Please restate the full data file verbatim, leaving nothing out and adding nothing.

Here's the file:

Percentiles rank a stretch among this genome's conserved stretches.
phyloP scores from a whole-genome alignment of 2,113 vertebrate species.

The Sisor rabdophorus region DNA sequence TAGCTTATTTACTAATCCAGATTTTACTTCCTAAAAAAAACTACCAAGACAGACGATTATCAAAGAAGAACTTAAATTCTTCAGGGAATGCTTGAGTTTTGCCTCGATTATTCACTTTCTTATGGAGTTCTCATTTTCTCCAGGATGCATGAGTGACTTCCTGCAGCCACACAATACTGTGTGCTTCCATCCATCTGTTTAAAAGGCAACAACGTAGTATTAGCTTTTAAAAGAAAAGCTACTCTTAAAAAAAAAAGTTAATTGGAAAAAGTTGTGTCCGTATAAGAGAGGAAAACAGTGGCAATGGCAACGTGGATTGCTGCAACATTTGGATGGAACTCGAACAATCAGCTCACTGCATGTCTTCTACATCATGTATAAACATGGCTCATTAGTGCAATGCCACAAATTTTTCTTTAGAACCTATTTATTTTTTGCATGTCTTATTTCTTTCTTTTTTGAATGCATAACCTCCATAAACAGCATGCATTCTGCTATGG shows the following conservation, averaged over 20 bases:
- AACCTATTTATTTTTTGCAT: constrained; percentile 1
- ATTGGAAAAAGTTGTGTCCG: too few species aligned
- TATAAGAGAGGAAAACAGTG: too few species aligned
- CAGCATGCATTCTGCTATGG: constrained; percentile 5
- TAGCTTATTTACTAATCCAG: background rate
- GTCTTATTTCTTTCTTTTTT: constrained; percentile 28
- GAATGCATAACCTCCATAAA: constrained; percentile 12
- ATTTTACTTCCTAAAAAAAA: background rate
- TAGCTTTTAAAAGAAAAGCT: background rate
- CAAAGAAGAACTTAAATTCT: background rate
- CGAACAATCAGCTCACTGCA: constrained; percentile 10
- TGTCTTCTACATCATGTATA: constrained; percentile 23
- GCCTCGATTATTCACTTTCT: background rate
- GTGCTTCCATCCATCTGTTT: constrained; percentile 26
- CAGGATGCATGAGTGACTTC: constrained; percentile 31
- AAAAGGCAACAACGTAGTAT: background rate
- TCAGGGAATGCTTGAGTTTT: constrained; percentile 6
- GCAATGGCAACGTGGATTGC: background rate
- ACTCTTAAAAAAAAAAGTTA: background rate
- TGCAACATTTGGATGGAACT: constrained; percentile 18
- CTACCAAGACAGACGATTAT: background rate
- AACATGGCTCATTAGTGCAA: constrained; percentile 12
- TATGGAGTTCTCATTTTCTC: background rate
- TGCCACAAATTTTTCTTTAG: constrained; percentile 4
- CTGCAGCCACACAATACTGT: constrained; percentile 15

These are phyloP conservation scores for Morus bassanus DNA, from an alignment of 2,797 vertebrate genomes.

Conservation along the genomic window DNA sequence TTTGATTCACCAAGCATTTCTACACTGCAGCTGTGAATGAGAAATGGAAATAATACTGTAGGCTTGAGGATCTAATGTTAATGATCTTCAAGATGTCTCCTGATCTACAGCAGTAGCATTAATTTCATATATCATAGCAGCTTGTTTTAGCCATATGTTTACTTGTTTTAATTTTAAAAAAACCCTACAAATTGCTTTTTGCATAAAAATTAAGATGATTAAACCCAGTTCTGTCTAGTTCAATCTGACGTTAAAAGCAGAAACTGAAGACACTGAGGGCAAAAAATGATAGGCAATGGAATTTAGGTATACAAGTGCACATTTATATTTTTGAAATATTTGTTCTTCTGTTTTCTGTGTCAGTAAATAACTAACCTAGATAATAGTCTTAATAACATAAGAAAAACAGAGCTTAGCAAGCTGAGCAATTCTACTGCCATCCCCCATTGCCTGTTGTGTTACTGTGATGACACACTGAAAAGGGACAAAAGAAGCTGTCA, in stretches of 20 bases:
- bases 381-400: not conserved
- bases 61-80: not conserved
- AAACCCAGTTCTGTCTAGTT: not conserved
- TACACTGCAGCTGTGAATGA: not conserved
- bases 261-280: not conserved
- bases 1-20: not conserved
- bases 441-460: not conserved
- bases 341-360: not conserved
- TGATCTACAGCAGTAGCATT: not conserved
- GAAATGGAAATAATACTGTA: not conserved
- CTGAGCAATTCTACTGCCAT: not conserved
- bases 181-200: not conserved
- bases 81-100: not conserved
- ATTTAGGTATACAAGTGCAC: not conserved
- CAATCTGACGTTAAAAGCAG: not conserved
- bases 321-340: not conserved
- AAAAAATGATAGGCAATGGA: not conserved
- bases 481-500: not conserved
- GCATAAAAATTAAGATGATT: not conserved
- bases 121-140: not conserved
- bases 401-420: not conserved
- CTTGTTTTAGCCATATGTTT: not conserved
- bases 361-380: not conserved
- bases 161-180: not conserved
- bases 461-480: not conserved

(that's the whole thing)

Percentiles rank a stretch among this genome's conserved stretches.
phyloP scores from a whole-genome alignment of 2,113 vertebrate species.

The Sisor rabdophorus region DNA sequence TAGCTTATTTACTAATCCAGATTTTACTTCCTAAAAAAAACTACCAAGACAGACGATTATCAAAGAAGAACTTAAATTCTTCAGGGAATGCTTGAGTTTTGCCTCGATTATTCACTTTCTTATGGAGTTCTCATTTTCTCCAGGATGCATGAGTGACTTCCTGCAGCCACACAATACTGTGTGCTTCCATCCATCTGTTTAAAAGGCAACAACGTAGTATTAGCTTTTAAAAGAAAAGCTACTCTTAAAAAAAAAAGTTAATTGGAAAAAGTTGTGTCCGTATAAGAGAGGAAAACAGTGGCAATGGCAACGTGGATTGCTGCAACATTTGGATGGAACTCGAACAATCAGCTCACTGCATGTCTTCTACATCATGTATAAACATGGCTCATTAGTGCAATGCCACAAATTTTTCTTTAGAACCTATTTATTTTTTGCATGTCTTATTTCTTTCTTTTTTGAATGCATAACCTCCATAAACAGCATGCATTCTGCTATGG shows the following conservation, averaged over 20 bases:
- AACCTATTTATTTTTTGCAT: constrained; percentile 1
- ATTGGAAAAAGTTGTGTCCG: too few species aligned
- TATAAGAGAGGAAAACAGTG: too few species aligned
- CAGCATGCATTCTGCTATGG: constrained; percentile 5
- TAGCTTATTTACTAATCCAG: background rate
- GTCTTATTTCTTTCTTTTTT: constrained; percentile 28
- GAATGCATAACCTCCATAAA: constrained; percentile 12
- ATTTTACTTCCTAAAAAAAA: background rate
- TAGCTTTTAAAAGAAAAGCT: background rate
- CAAAGAAGAACTTAAATTCT: background rate
- CGAACAATCAGCTCACTGCA: constrained; percentile 10
- TGTCTTCTACATCATGTATA: constrained; percentile 23
- GCCTCGATTATTCACTTTCT: background rate
- GTGCTTCCATCCATCTGTTT: constrained; percentile 26
- CAGGATGCATGAGTGACTTC: constrained; percentile 31
- AAAAGGCAACAACGTAGTAT: background rate
- TCAGGGAATGCTTGAGTTTT: constrained; percentile 6
- GCAATGGCAACGTGGATTGC: background rate
- ACTCTTAAAAAAAAAAGTTA: background rate
- TGCAACATTTGGATGGAACT: constrained; percentile 18
- CTACCAAGACAGACGATTAT: background rate
- AACATGGCTCATTAGTGCAA: constrained; percentile 12
- TATGGAGTTCTCATTTTCTC: background rate
- TGCCACAAATTTTTCTTTAG: constrained; percentile 4
- CTGCAGCCACACAATACTGT: constrained; percentile 15

These are phyloP conservation scores for Morus bassanus DNA, from an alignment of 2,797 vertebrate genomes.

Conservation along the genomic window DNA sequence TTTGATTCACCAAGCATTTCTACACTGCAGCTGTGAATGAGAAATGGAAATAATACTGTAGGCTTGAGGATCTAATGTTAATGATCTTCAAGATGTCTCCTGATCTACAGCAGTAGCATTAATTTCATATATCATAGCAGCTTGTTTTAGCCATATGTTTACTTGTTTTAATTTTAAAAAAACCCTACAAATTGCTTTTTGCATAAAAATTAAGATGATTAAACCCAGTTCTGTCTAGTTCAATCTGACGTTAAAAGCAGAAACTGAAGACACTGAGGGCAAAAAATGATAGGCAATGGAATTTAGGTATACAAGTGCACATTTATATTTTTGAAATATTTGTTCTTCTGTTTTCTGTGTCAGTAAATAACTAACCTAGATAATAGTCTTAATAACATAAGAAAAACAGAGCTTAGCAAGCTGAGCAATTCTACTGCCATCCCCCATTGCCTGTTGTGTTACTGTGATGACACACTGAAAAGGGACAAAAGAAGCTGTCA, in stretches of 20 bases:
- bases 381-400: not conserved
- bases 61-80: not conserved
- AAACCCAGTTCTGTCTAGTT: not conserved
- TACACTGCAGCTGTGAATGA: not conserved
- bases 261-280: not conserved
- bases 1-20: not conserved
- bases 441-460: not conserved
- bases 341-360: not conserved
- TGATCTACAGCAGTAGCATT: not conserved
- GAAATGGAAATAATACTGTA: not conserved
- CTGAGCAATTCTACTGCCAT: not conserved
- bases 181-200: not conserved
- bases 81-100: not conserved
- ATTTAGGTATACAAGTGCAC: not conserved
- CAATCTGACGTTAAAAGCAG: not conserved
- bases 321-340: not conserved
- AAAAAATGATAGGCAATGGA: not conserved
- bases 481-500: not conserved
- GCATAAAAATTAAGATGATT: not conserved
- bases 121-140: not conserved
- bases 401-420: not conserved
- CTTGTTTTAGCCATATGTTT: not conserved
- bases 361-380: not conserved
- bases 161-180: not conserved
- bases 461-480: not conserved